“I hope Denis will forgive me for posting a quote without permission. I have just finished reading The Bangkok World, with photography by our friend Bill Harting. Denis was the editor of Bangkok World and Bill was managing editor.

“Having visited Vietnam, Cambodia, Thailand on several occasions and having been opposed to the Vietnam War from its beginning . . . I did not know what to expect from this book. Denis shares his experiences in a personal and powerful way. I found myself in tears more than once. But the book is filled with tales that make you smile and even laugh. Here is a quote from the end of the book.

‘Bangkok taught that when the heart has been so astonishingly opened, how can I fear that it will narrow down, fall small and tight? Loving a people who believe things different than I believe, how could I ever think, then, that what I believe is the only thing to believe? It cannot ever happen exactly that way again, nor should it; but that hardly means that no such adventure or mystery and joy can ever happen again, nor that we should give up looking for it, awaiting it, welcoming it. Those times are both done and unendable. There are, exactly, in so many fresh new hearts everywhere, every moment, similarly intense awakening of the senses, absorbing the sparkle of their own new sounds, the flashes of fresh color and history and culture; for spirits eager to receive them, the same laughter waits with the wind, the same light and sparkle are in the breeze.

‘The river, all the rivers, of our lives may sometimes just seem dull, cluttered with the unscraped tankers and heavy-shouldered freighters of necessity; but to know that someday, any day soon, there will appear again true grandeur such as the king’s great royal barge procession – the Narai Song Suban – the full pageant, gold and jasmine, serpent heads and lotus bells glittering in the sun, hundreds of white helmeted oarsmen in perfect flow, is to know that there is forever beauty to come. All else stops to see that. And yes, the fields, all our fields, can seem flat and dusty, speaking only of hard work for small gain and only more difficult effort to forever follow; but we can know that the path can turn a corner and there is a village temple, white walls, green and red-orange in the roof tiles, bells a-tinkling up in the golden eaves somewhere and where the good monks glide along the walkways, accepting our gifts, giving the gift of giving. It has happened and it will happen again.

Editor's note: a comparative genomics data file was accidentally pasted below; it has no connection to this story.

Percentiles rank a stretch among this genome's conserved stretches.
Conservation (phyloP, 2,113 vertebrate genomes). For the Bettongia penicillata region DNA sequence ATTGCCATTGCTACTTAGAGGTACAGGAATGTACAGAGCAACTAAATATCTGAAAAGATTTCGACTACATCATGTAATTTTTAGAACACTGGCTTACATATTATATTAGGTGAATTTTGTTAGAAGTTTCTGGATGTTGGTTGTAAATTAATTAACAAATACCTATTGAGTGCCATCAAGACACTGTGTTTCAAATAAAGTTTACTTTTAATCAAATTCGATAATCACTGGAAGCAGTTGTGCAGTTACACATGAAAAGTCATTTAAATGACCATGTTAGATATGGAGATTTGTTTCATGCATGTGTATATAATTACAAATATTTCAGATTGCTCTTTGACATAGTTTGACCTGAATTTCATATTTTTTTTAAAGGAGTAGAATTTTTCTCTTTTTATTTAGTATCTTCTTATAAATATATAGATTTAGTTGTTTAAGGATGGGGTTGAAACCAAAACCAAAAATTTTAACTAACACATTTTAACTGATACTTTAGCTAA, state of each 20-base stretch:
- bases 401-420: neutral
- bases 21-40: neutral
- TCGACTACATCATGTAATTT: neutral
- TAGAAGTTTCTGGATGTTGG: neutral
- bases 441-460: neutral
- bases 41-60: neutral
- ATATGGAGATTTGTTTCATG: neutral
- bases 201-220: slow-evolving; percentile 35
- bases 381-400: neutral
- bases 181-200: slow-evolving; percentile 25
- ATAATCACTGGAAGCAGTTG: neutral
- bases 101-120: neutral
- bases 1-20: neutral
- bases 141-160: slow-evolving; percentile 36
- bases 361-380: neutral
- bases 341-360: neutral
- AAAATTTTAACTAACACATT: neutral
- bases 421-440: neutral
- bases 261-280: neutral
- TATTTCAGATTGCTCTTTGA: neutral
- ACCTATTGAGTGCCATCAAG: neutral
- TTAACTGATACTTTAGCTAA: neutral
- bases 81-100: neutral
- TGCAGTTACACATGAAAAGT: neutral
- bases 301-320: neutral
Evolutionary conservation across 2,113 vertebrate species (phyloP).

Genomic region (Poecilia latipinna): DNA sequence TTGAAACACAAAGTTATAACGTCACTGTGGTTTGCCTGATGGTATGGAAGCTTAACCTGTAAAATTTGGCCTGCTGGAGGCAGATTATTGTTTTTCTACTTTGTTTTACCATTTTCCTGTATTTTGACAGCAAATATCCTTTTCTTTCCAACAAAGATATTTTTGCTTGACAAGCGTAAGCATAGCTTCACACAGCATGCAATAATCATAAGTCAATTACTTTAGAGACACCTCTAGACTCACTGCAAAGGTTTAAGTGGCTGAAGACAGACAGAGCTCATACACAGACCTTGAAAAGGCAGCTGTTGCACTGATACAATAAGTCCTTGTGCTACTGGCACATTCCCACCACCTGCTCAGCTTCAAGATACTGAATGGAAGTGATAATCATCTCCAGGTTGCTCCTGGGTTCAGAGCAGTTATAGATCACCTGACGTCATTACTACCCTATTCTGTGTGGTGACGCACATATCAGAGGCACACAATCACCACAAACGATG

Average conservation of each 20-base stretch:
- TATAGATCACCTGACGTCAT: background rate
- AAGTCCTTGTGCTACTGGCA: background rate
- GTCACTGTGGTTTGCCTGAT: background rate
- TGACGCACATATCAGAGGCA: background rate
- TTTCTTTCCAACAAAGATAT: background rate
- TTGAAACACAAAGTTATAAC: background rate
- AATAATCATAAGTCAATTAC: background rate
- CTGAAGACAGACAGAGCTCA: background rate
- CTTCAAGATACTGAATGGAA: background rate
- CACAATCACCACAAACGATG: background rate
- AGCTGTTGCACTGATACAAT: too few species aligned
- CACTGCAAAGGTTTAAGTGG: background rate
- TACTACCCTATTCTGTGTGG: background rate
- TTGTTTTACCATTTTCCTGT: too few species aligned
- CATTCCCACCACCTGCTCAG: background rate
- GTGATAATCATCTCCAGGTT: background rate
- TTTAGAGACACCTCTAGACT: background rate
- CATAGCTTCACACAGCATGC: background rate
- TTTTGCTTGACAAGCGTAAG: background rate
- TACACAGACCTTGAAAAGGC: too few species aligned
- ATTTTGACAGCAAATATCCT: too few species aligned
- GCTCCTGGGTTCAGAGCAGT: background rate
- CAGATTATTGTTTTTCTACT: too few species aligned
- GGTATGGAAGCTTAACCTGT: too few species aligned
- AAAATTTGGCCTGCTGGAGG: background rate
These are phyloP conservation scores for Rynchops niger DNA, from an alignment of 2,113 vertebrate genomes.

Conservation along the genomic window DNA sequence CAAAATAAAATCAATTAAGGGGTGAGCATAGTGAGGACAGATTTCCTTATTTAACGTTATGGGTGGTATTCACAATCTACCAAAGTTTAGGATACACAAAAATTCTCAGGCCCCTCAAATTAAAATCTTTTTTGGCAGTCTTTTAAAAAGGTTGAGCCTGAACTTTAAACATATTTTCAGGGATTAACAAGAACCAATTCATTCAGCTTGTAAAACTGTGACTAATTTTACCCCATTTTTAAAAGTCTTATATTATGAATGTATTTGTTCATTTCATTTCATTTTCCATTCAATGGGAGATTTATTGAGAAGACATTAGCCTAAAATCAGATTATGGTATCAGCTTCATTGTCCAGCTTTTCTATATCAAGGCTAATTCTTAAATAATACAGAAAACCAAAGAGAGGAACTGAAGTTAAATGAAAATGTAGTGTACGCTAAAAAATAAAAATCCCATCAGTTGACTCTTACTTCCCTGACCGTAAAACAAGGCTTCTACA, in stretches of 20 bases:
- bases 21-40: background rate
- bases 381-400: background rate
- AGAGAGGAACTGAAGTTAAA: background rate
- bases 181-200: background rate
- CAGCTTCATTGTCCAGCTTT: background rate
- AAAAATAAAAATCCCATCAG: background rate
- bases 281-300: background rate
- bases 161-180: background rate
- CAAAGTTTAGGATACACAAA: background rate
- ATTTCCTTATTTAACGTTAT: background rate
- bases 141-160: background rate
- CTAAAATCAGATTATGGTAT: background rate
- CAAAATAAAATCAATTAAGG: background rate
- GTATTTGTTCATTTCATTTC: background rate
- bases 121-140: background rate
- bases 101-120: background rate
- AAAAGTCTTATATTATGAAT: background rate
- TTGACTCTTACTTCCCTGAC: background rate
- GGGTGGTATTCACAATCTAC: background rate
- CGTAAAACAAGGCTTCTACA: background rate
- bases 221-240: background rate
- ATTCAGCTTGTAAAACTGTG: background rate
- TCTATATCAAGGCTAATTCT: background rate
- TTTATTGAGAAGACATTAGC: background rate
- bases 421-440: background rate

‘I know this is so because I have seen it. The door of the past always remains ajar to bow to the future – in Bangkok’s world, or anywhere we open our hearts. We need only listen for the soft footfalls of the chingchok.'”

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